Citing the concerns of its shareholders, multimedia giant VNU of the Netherlands said it's negotiating to cancel or at least amend the terms of its $7 billion takeover of IMS Health Inc. of Fairfield, Conn. Their deal was agreed to in July, but VNU said in a statement Monday that interests who own 48 percent of its stock "would not support the transaction under any circumstances." The merger was attractive to VNU because its takeover target sells information to clients on how their pharmaceutical or other products in the medical field are used - a profile that matches those of other VNU units. VNU is the parent of Nielsen Media Research, the TV ratings service.
In a deal valued at $3 billion, the largest oil-exploration company in Japan, Inpex Corp., agreed to acquire smaller rival Teikoku. But while the merger aims to give Inpex the scale it lacked to bid for drilling rights in Asia, the combined company still will be eight times smaller than PetroChina Co. and more than twice as small as India's Oil & Natural Gas Corp., Bloomberg.com reported.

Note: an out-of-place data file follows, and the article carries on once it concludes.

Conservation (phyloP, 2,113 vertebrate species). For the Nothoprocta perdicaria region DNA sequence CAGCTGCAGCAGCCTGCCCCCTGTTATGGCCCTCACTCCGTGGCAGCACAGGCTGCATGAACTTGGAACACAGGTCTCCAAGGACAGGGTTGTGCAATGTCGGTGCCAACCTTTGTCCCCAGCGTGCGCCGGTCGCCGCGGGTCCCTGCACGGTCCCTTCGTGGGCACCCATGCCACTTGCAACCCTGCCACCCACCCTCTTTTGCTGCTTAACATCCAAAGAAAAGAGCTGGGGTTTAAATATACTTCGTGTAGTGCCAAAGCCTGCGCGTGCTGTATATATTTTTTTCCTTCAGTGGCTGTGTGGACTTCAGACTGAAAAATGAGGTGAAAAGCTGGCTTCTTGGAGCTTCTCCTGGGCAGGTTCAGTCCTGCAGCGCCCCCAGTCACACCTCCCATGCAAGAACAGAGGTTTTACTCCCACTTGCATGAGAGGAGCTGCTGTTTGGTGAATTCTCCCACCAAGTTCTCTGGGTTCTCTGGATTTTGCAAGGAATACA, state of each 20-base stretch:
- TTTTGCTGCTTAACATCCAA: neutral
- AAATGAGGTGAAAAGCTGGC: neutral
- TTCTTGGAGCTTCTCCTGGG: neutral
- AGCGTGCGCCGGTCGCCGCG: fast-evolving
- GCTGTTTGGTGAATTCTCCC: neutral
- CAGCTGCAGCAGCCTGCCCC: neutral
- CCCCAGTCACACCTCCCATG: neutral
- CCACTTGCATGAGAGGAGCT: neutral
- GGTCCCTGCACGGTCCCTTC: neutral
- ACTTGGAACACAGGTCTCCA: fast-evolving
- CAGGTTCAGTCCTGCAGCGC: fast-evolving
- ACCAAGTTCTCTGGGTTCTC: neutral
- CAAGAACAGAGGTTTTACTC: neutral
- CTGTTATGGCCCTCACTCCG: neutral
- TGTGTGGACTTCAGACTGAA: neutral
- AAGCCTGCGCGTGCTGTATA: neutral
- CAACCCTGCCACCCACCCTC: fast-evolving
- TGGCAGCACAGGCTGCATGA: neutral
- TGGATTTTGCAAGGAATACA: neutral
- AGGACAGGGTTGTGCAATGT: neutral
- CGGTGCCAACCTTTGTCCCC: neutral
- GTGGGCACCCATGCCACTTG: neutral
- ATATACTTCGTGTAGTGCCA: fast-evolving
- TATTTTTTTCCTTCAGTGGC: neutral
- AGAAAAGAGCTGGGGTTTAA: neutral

Japan Airlines said it will impose a 10 percent pay cut on all full-time employees and has abandoned plans to offer a dividend to stockholders, blaming the record cost of fuel and a drop in passengers due to recent safety concerns. It also projected a loss of about $400 million for the year ending next March. Since June, planes operated by JAL or a subsidiary have lost tires and metal engine fragments while in flight, resulting in injuries to passengers or people on the ground. In another incident, a pilot attempted to take off without approval from air-traffic controllers.
FLYi Inc. and its low-fare subsidiary, Independence Air, announced Monday that they've filed for Chapter 11 bankruptcy protection. FLYi, which once operated under the banners of United and Delta, launched Independence Air about 18 months ago. It offers 220 daily departures to 36 destinations. FLYi is based in Dulles, Va.
The builder of Subaru cars and sport/utility vehicles, Fuji Heavy Industries Ltd. of Japan, refused to comment on a published report that it will cut 700 jobs by next March. The Nihon Keizai newspaper of Tokyo said most of the layoffs will come via voluntary retirements.